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Rory McIlroy pledges loyalty to PGA Tour, shuts door on LIV Golf rumours he created

After causing a stir by suggesting he could follow some of the biggest names in the sport and make the switch to LIV Golf, Rory McIlroy has seemingly shut the door on a PGA Tour exit once again.

In this era of divided loyalties and a fractured global game, McIlroy was long seen as one of the few immovable objects in the PGA Tour's arsenal - a fierce loyalist who would never contemplate jumping ship to the upstart Saudi-backed tour even as many of his major rivals and Ryder Cup teammates jumped ship.

But all that seemed to change last week when the Northern Irishman dropped a potential bombshell by suggesting there is a chance he could leave the PGA Tour and join LIV Golf.

McIlroy took a strident position against the big-money Saudi venture, which tempted a host of top names with lavish paydays and disrupted the established order of the PGA and European Tours.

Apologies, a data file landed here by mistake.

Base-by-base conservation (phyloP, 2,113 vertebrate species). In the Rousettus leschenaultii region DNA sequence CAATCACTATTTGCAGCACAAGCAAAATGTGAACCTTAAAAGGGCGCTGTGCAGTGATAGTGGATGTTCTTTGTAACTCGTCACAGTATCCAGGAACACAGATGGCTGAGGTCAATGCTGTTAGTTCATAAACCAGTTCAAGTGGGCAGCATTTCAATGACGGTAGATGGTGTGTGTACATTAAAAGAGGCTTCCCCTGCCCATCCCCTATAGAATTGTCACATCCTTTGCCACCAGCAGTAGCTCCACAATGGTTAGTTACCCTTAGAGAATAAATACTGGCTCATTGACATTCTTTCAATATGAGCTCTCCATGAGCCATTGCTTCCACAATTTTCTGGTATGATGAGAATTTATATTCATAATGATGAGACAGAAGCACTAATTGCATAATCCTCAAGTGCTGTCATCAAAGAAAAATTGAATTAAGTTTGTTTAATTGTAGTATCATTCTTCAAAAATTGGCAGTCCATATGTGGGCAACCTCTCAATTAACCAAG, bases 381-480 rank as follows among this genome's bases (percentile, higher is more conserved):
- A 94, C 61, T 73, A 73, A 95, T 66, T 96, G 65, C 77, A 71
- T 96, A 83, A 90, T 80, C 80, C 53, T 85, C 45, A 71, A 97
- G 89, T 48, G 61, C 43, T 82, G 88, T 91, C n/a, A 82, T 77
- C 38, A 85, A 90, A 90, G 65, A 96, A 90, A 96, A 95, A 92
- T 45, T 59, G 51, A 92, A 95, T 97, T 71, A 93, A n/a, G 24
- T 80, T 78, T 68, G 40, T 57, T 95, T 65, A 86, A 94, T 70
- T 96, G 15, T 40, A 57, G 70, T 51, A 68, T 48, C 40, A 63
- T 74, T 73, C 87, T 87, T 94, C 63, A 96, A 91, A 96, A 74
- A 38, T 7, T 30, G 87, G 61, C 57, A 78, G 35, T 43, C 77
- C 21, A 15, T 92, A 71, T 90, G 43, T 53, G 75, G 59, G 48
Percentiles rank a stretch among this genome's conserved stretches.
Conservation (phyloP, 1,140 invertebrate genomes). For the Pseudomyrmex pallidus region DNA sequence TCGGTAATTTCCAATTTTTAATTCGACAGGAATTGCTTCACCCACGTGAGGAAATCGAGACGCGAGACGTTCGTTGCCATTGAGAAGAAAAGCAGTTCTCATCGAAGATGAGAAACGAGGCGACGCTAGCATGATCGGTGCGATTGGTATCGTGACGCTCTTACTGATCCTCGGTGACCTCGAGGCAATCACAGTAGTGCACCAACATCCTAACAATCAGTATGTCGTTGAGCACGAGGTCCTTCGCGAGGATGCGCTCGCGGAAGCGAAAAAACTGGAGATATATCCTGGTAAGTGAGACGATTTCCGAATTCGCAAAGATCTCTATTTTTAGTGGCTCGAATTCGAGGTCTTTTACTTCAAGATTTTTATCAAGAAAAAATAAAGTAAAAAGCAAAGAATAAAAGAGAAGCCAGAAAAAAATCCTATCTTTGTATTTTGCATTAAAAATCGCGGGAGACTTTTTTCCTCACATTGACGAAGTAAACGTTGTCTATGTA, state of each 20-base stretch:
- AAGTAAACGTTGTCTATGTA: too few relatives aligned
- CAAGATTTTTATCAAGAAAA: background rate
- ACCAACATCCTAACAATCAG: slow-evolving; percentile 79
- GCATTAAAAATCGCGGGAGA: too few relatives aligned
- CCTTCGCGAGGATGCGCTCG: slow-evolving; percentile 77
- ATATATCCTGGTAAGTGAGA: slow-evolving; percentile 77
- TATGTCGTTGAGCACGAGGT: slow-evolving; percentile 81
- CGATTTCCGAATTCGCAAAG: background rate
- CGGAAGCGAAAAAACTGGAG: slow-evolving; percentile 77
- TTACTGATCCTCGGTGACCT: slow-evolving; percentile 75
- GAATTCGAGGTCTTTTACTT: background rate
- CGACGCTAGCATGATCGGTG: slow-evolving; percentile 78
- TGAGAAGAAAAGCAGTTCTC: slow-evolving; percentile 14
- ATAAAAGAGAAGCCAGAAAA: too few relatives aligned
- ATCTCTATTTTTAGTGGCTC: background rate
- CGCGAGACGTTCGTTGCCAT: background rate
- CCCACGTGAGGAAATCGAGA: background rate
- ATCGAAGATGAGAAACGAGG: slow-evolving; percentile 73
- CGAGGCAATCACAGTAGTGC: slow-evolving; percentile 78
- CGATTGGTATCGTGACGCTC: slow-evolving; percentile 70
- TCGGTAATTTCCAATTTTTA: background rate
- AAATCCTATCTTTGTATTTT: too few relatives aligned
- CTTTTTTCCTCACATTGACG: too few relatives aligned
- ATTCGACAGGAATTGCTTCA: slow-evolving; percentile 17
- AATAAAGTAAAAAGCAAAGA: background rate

But the world number two – who even claimed last summer that he would "rather retire" than become a LIV rebel – has softened his stance in recent months as Europe Ryder Cup team-mates Jon Rahm and Tyrell Hatton have made the switch from the PGA Tour.

Chandler put a potential switch at 10 per cent and, asked at a pre-tournament press conference whether he would put a percentage on him joining LIV Golf, McIlroy replied: "Somewhere in the middle maybe. Who knows?

"I think he's writing a book, so there is that. I spoke to Chubby, I might have seen him in the Middle East at the start of the year.

"Never know. He might know a few things. Who knows?"

However, McIlroy insisted in an interview with ESPN on Thursday that he has no plans to abandon PGA Tour, as the history of the game means to much to him.

"It's not for me, I am too much of a traditionalist," McIlroy said. "I love winning golf tournaments and looking at the trophy and seeing Sam Sneyd won this trophy, or Ben Hogan, or Gene Sarazen, or Jack Nicklaus, or Gary Player, or Tiger Woods, or Nick Faldo, or whoever it is. The people that came before me. That to me is a big deal in our game."

McIlroy remains adamant, however, that the best players in the world need to play together more often. At present that only happens in the majors, but with LIV golfers still not being awarded world rankings points, even that could soon fall by the wayside.

"If we were to all put our heads together and be like 'What can we all do to come back together and move forward and be a little more cohesive', then I would sort of be for that'," McIlroy said.

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